Lenses

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Roger W. Hicks Posted: Oct 01, 2005 0 comments

What do you want from a 75mm f/2 lens? Whatever it is, the new APO-Summicron-M Aspheric almost certainly delivers it--except, it must be said, low cost. Perfection, or as close as modern lens design can come to it, doesn't come cheap.

For reportage, it is superb: fast, compact, and convenient. Of course, you don't normally need or expect ultimate...

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Roger W. Hicks Posted: Sep 01, 2005 0 comments

Canon's 50mm f/1.2 in Leica screwmount (39mm x 26 tpi) is something of a legend. Introduced in 1957/58, it is very fast and today it is relatively affordable. The main alternatives, after all, are either Leica Noctiluxes (the 50mm f/1.2, 1966, discontinued, or the 50mm f/1, 1967, still current) or two vanishingly rare lenses introduced in 1955, the 50mm f/1.1 Nikkor and...

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Roger W. Hicks Posted: Aug 01, 2005 0 comments

Until you understand the reference, "spectacle" lenses for M-series Leicas are a rich source of confusion. Are they for spectacle wearers? And why (when you see a picture) do the lenses themselves appear to be wearing spectacles?

To make life still more interesting, there are two separate reasons why some Leica lenses have "spectacles," and...

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Roger W. Hicks Posted: Apr 01, 2005 0 comments

Photos © 2004, Roger W. Hicks, All Rights Reserved

The 90mm f/2.2 Leitz Thambar is one of those few lenses that is always prefixed "legendary." Designed primarily for portraiture, it was introduced in 1935 in Leica screw fitting, 39mmx26 tpi. It seems to have been discontinued during World War II, although there are scattered reports of...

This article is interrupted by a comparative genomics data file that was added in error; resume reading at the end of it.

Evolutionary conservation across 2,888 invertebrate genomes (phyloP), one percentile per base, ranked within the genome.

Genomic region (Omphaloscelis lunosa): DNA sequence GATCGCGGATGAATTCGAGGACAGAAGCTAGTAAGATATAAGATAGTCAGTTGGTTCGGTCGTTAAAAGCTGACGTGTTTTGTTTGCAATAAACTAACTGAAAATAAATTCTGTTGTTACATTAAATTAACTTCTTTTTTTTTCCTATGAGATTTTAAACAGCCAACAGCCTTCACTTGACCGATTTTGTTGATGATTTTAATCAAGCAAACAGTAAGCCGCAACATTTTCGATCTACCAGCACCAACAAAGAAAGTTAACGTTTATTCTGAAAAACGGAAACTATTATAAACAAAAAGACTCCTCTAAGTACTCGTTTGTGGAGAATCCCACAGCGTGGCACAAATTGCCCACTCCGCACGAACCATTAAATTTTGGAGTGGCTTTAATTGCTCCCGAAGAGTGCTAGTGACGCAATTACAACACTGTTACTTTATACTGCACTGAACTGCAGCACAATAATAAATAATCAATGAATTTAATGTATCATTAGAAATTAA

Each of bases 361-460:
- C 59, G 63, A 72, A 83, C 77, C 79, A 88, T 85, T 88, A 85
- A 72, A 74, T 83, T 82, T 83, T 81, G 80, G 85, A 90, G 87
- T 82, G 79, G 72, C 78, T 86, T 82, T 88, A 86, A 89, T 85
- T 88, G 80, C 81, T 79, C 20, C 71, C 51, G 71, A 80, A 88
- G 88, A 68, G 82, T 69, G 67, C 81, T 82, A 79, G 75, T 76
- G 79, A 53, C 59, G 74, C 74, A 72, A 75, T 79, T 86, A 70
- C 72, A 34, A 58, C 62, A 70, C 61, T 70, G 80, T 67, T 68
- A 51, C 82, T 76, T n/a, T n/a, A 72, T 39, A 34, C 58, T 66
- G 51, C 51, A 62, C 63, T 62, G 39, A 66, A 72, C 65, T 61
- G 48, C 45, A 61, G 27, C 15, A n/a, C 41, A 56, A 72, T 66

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George Schaub Posted: Mar 01, 2005 1 comments

Note the "EX DG" appellation in this new Sigma lens. This signifies a lens that you can use for both film and digital photography, as opposed to Sigma's "EX DC" branding, which can only be used with digital SLRs. The difference is in the image circle each projects. Use a "DC" lens on a film camera and you'll have serious...

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Omar Attum Posted: Feb 01, 2005 0 comments

All Photos © 2004, Omar Attum, All Rights Reserved

Wide angle lenses are my favorite types of lenses. They allow me to create striking 3D-like compositions, provide more depth of field, and fit more in the photograph, even in confined spaces. Although I regularly use a digital SLR, I often feel limited in using my Canon EOS 10D for landscape photographs because of the...

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Peter K. Burian Posted: Dec 01, 2004 0 comments

All Photos © 2004, Peter K. Burian, All Rights Reserved

The first interchangeable-lens autofocus SLR produced by Olympus, the E-1 was also the first digital camera to employ a "Four Thirds" CCD sensor. The smallest imager in any digital SLR camera, this one is roughly half the size of the 35mm film frame standard. Consequently, the effective focal...